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For foreigners in China, the choice to hide in expatriate communities or mix with locals is a big decision

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If you are a foreigner living in China, you may find yourself trapped inside what has come to be known as an “expat bubble,” where you mingle only with other foreigners, shop only at foreign stores and restaurants and seldom communicate with local people or explore their culture. So what causes these bubbles and how can expats “pop” out of them?
A too-friendly social environment can be a double-edged sword. It helps newbies adapt to their new surroundings, but tends to keep them trapped inside their comfort zone. This kind of situation has been encountered by many foreigners in Beijing, which boasts a thriving expat community.
For French Isabel Romane, who came to China in 2016, the expat bubble in Beijing is due to the city’s large foreign population. If you look through Beijinger (a free monthly listings and entertainment website and magazine), you can easily find advertisements for restaurants serving dishes of different countries. It will create the feeling of being back home for expats. But that means they’ll seldom choose local dishes.
It also doesn’t help that the most common way for Chinese locals to welcome new foreign arrivals is to communicate in English. It is a part of what is referred to as “Westerner privilege” in China, where local residents bend over backward to accommodate English speakers instead of the other way around.
“I don’t like that very much because I think it’s better if our two languages can mingle,” Kathy De Leye told Metropolitan. De Leye, who is from Belgium, uses WeChat to meet Chinese friends and find out about Chinese events, but she rarely gets a chance to practice her Putonghua. “The Chinese feel obliged to write to me in English on WeChat,” she added.
Bursting point
According to a 2017 survey by InterNations, an online expat community, the “expat bubble” could be reaching a bursting point. About 48 percent of surveyed expats said that their social circle is a mix of locals and expats while 19 percent count locals as a majority of their friends. The remaining 33 percent prefer to only mix and mingle with other expats.

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There are many expat-majority neighborhoods in Shunyi district of Beijing. To some extent, living inside or getting out of the expat bubble is entirely a personal choice. But if you are attracted to and curious about Chinese culture and don’t mind mingling with local people, here are some tips for you to pop that expat bubble.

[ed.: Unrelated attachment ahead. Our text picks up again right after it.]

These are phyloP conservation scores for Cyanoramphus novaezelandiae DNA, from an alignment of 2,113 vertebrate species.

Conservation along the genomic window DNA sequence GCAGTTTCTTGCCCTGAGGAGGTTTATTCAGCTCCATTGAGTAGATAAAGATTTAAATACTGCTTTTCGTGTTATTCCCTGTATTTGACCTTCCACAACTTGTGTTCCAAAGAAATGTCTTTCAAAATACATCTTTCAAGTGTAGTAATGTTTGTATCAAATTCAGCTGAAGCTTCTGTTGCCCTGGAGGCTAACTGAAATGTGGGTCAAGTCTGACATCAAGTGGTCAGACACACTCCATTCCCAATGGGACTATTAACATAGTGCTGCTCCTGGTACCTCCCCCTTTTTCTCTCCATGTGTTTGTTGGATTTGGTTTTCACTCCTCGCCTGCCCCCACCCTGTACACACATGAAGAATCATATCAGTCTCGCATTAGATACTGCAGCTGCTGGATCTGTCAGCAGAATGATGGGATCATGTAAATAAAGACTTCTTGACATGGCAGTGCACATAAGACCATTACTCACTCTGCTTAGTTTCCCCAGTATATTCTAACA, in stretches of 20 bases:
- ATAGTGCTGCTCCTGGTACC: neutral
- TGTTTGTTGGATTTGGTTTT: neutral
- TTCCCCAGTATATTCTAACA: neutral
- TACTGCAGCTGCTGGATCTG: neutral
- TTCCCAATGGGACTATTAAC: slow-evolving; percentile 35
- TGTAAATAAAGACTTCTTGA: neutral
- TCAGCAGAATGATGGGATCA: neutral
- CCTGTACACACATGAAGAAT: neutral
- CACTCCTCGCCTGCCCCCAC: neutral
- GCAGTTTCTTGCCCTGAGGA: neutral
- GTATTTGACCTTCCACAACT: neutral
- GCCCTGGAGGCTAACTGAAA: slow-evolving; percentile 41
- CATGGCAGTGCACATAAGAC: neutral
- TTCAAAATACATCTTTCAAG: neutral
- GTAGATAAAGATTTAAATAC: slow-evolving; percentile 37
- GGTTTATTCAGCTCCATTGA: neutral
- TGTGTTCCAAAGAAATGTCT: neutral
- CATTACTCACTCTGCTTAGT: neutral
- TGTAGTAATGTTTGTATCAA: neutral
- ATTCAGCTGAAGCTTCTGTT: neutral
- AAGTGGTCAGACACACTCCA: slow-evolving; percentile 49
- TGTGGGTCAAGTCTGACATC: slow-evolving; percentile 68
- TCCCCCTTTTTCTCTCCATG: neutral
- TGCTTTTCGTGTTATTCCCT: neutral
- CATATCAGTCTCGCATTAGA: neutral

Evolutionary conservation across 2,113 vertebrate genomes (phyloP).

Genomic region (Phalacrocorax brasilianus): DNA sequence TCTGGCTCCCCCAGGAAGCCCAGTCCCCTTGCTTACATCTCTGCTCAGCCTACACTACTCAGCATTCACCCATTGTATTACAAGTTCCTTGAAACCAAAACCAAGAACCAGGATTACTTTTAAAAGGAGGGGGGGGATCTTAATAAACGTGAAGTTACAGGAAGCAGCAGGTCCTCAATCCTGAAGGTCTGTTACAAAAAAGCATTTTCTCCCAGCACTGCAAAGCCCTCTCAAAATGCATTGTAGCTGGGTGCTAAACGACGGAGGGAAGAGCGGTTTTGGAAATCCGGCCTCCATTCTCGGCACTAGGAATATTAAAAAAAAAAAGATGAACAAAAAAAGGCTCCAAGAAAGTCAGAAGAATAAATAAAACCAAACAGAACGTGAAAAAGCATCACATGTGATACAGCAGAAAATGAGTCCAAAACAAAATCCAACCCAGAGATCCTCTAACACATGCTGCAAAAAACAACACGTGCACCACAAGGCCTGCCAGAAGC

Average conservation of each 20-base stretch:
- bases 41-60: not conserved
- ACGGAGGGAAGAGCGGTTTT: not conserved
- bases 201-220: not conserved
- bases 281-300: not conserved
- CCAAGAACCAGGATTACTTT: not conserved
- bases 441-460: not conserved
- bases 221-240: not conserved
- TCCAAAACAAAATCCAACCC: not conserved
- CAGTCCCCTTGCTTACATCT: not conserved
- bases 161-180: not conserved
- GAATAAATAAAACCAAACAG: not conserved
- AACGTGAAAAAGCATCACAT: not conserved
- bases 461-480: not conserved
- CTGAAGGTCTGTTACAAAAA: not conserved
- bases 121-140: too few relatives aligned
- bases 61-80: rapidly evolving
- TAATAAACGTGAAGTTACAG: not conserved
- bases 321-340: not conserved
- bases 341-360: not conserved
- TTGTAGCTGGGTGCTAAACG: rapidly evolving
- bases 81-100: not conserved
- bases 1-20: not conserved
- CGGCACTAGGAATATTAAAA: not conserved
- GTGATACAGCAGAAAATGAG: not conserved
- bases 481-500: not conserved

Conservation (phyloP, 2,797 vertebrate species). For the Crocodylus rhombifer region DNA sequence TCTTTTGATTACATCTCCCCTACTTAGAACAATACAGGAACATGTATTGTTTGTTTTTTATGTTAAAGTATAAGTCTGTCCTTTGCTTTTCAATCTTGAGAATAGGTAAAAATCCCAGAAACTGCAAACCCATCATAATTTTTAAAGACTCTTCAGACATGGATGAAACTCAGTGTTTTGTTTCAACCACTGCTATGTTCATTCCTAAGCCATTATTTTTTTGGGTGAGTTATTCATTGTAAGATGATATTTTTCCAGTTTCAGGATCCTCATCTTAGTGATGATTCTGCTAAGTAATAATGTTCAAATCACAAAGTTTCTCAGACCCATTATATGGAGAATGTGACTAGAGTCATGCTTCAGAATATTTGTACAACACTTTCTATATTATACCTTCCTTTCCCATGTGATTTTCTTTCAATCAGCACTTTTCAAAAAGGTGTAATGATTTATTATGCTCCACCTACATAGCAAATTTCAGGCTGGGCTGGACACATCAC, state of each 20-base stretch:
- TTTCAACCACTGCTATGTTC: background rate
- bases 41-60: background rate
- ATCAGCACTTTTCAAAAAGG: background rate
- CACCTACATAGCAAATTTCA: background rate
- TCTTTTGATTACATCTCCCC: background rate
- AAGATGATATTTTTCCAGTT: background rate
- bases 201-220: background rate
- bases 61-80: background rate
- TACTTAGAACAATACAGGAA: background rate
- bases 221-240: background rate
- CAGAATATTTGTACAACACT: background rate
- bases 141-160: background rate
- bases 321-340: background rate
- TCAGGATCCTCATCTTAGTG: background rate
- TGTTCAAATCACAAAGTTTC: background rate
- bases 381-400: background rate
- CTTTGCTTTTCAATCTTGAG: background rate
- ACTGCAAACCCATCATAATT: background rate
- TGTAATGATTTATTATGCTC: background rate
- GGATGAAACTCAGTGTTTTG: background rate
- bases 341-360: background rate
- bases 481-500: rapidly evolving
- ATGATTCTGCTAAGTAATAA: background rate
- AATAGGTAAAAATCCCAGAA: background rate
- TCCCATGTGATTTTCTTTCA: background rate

First, learn the language! No matter which country you are in, learning the local language is always the first step in breaking the ice. Darlene Carry, an English teacher at North China University of Technology, arrived in China 11 years ago. She told Metropolitan that she forced herself to learn Putonghua by making friends with local residents. “It was either that or live inside an English bubble,” she said.
Second, focus on something that you are truly interested in. For example, Juli Bradley, who came to Beijing in 2013 with her husband, used their love of Chinese food as motivation to get out of their comfortable apartment and explore the city. “When we first got here, we were only meeting other expats. Because, in the beginning, you are trying to stay in your comfort zone. But you need to go out on your own to explore,” said Bradley.
Finally, build relationships with locals through your kids.
Young people are far more adaptable to new surroundings. If you have kids, encourage them to make friends with local Chinese children at their school or in your community. A bond will eventually form between you and their parents. You can then invite them over for lunch or dinner or play dates.
SOURCE: GLOBAL TIMES

PHOTOS: Expat Nigerian journalist with Chinese friends at a cultural function in Beijing in September 2016 at the Liangmaqiao Diplomatic Quarters, Chaoyang District Being

And photo of a Beijing Street near the Beijing Yayuncun Hotel, Chaoyang in May 2017

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